The two hour long film, which won the FIPRESCI Award at the 1967 Venice Film Festival, whose original Japanese title is Joi-uchi: Hairyo Tsuma Shimatsu (???? ?????), or Rebellion Of The Wife Received, is in a sense, more accurate a description of what the film portrays. In many ways, Samurai Rebellion is the first small f feminist samurai film. Set in the early 1700s, Mifune’s Isaburo finds that he wants to step down and let his oldest son, Yogoro (Takeshi Katô) take over the family- a feudal class family dependent upon a local warlord. Yogoro has been ordered to marry a rebellious mistress of the lord, Ichi (Yoko Tsukasa), after she has been forced into sexual slavery to bear him a backup male heir. She attacks the lord, when she finds him with another concubine- not out of jealousy, but resentment that she was used, basically, as a walking, talking vagina for the old lech. Initially reluctant to marry her, Yogoro submits, and finds that they are well matched and find true love, including her bearing him a daughter named Tomi. Ichi forswears her son by the lord. Isaburo is greatly moved by their love, as his own marriage to Yogoro’s nasty mother, Suga (Michiko Otsuka) has been loveless, with only Yogoro as a balm. His other son, Bunzo (Tatsuyoshi Ehara), is a craven drone, who eventually betrays the family. After two years, the lord’s oldest male heir dies of an illness, and the lord wants Ichi to come back to the castle. This ideal of pretense, and looking good for others’ benefit, permeates the film with a great evil, as all the background characters seem little more than roaches, unable and unwilling to question the unethical behavior of their lord, even as most know that if it was brought to the attention of the shogun in Edo, the clan would be disbanded.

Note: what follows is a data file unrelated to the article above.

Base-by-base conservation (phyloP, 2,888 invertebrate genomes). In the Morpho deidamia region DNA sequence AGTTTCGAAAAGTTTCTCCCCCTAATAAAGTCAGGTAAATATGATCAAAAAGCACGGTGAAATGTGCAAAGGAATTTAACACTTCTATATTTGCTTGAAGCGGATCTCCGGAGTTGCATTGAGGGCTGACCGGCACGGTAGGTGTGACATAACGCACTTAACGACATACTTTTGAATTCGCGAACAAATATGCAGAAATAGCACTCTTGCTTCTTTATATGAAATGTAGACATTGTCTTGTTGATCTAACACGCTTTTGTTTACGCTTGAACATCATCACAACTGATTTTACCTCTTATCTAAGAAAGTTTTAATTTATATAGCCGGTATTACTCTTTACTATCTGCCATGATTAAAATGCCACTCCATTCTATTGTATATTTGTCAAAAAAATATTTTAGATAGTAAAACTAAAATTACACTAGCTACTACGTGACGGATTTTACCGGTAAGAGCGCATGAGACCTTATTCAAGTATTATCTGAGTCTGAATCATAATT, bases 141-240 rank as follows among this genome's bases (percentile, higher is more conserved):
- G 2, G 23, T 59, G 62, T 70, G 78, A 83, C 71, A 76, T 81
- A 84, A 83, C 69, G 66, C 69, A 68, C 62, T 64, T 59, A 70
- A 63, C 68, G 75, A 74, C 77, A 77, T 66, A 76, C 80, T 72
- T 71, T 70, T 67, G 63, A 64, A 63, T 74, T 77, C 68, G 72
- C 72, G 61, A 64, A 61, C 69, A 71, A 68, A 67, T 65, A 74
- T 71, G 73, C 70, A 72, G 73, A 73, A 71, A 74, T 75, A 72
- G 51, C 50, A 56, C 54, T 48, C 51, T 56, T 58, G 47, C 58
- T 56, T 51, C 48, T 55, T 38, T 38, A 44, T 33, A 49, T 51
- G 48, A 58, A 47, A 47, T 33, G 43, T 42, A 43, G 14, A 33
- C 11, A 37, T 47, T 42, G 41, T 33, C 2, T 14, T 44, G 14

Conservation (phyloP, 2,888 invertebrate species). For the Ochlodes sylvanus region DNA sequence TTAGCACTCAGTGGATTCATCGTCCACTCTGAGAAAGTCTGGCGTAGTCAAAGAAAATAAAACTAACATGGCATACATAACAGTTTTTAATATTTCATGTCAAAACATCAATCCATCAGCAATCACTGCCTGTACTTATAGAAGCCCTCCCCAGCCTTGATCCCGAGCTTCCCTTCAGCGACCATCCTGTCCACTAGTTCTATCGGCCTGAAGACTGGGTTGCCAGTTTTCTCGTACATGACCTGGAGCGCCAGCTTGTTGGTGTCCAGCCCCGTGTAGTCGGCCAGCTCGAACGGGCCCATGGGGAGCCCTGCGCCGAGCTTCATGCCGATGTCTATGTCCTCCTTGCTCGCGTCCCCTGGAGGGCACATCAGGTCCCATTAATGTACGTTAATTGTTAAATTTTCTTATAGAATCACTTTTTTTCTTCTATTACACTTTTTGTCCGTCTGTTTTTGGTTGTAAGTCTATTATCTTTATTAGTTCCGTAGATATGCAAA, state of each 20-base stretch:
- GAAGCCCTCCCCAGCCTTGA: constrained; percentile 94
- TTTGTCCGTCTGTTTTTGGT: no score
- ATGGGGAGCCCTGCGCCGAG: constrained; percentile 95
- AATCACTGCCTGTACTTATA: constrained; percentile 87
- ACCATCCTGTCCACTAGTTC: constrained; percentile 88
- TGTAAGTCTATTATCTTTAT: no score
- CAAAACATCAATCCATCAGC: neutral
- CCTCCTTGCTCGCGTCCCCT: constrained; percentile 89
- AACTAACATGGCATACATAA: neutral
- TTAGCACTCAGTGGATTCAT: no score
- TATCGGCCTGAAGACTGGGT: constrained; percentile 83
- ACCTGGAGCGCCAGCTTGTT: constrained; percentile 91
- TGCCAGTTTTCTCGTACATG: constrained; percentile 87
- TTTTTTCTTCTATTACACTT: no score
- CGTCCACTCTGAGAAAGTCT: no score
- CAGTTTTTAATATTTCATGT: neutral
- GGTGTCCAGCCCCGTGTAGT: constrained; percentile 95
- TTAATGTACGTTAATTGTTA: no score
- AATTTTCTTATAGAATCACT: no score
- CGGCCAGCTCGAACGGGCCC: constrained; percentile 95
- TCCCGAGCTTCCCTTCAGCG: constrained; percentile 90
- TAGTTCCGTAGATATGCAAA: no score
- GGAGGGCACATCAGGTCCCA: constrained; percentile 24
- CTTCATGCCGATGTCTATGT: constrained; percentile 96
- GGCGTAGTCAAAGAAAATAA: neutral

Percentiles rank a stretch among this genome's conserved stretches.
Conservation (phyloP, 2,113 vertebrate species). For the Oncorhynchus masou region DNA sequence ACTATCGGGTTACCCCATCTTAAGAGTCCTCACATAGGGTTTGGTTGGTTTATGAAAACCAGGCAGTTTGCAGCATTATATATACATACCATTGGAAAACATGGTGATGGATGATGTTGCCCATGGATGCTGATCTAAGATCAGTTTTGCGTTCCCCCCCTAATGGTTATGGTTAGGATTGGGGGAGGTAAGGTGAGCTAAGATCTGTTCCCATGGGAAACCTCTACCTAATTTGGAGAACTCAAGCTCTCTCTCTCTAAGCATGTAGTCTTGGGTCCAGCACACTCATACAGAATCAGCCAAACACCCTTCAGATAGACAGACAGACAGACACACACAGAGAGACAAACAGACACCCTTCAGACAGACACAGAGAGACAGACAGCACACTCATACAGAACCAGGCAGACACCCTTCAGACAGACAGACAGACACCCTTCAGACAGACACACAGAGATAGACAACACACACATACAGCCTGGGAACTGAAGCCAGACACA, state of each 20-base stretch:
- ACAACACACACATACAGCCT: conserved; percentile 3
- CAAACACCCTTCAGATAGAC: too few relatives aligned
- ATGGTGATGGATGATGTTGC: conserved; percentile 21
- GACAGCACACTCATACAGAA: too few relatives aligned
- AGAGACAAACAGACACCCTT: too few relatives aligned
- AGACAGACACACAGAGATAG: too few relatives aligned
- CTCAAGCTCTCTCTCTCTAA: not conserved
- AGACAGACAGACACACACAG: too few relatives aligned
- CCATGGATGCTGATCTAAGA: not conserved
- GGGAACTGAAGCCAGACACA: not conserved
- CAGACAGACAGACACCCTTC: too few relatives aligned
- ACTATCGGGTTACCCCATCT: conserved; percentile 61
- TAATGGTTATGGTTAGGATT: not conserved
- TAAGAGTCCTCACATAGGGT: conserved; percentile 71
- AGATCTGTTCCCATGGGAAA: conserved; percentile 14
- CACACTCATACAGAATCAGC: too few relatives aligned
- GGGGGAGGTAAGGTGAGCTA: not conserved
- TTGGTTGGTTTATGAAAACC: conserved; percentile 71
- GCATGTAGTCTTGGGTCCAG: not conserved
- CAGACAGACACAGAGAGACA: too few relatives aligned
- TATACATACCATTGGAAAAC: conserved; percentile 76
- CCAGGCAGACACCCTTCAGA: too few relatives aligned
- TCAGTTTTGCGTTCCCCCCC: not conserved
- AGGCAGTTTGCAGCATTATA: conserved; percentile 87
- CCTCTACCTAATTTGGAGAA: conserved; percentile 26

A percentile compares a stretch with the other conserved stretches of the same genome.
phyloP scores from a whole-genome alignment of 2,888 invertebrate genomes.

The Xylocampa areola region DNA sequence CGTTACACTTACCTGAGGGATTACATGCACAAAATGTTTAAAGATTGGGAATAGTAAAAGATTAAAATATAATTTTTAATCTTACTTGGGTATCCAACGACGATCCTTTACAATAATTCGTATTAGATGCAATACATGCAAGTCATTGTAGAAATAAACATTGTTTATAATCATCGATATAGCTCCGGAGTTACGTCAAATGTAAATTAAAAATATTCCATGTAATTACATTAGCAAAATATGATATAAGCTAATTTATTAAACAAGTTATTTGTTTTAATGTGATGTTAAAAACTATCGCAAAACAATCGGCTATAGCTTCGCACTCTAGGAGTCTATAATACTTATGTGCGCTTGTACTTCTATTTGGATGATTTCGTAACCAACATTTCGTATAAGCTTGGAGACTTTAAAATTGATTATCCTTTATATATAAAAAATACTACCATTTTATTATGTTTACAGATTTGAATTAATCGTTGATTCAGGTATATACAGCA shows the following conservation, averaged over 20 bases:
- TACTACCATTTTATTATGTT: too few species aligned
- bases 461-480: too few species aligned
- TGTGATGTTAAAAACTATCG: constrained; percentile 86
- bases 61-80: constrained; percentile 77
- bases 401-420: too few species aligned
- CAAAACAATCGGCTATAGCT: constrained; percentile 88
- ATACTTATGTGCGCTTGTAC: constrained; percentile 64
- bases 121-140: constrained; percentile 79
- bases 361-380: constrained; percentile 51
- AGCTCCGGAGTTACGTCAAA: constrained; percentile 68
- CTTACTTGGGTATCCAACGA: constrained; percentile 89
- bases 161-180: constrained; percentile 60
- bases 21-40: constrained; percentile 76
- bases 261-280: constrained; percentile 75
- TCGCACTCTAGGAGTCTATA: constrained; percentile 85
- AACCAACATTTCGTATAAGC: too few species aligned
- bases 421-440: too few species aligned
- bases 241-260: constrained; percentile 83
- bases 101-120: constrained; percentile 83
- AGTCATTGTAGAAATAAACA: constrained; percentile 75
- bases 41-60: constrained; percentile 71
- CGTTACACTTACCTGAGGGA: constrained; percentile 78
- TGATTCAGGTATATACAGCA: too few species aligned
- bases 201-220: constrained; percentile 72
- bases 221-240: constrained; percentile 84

Bunzo lures Ichi into a trap, and she returns to the castle, but instead of signing a false document claiming that the Sasahara family gives up claims to her, Isaburo convinces his son to fight for his wife and their love. He promises both of them to do so, for their love has reinvigorated his outlook on life. This rejection of the legal document brands the two men as traitors, and assassins are sent to kill them. However, Ichi appears with a set of assassins, and rejects the steward’s claim that she quitclaims her rights as a member of the Sasaharas. She has been offered that the lives of her husband and father-in-law will be spared, but does not deny her love, and impales herself on one of her captor’s spears. Yogoro rushes to protect her, as she dies in his arms. He is then hacked to death by the assassins, as Isaburo dispatches a couple dozen of them, before impaling the cowardly steward on his own sword. He then buries his son’s and daughter-in-law’s bodies, and tells the wet nurse sent in Ichi’s place that he and Tomi are off to Edo, to tell the shogun of his clan’s evil ways, to bring them down.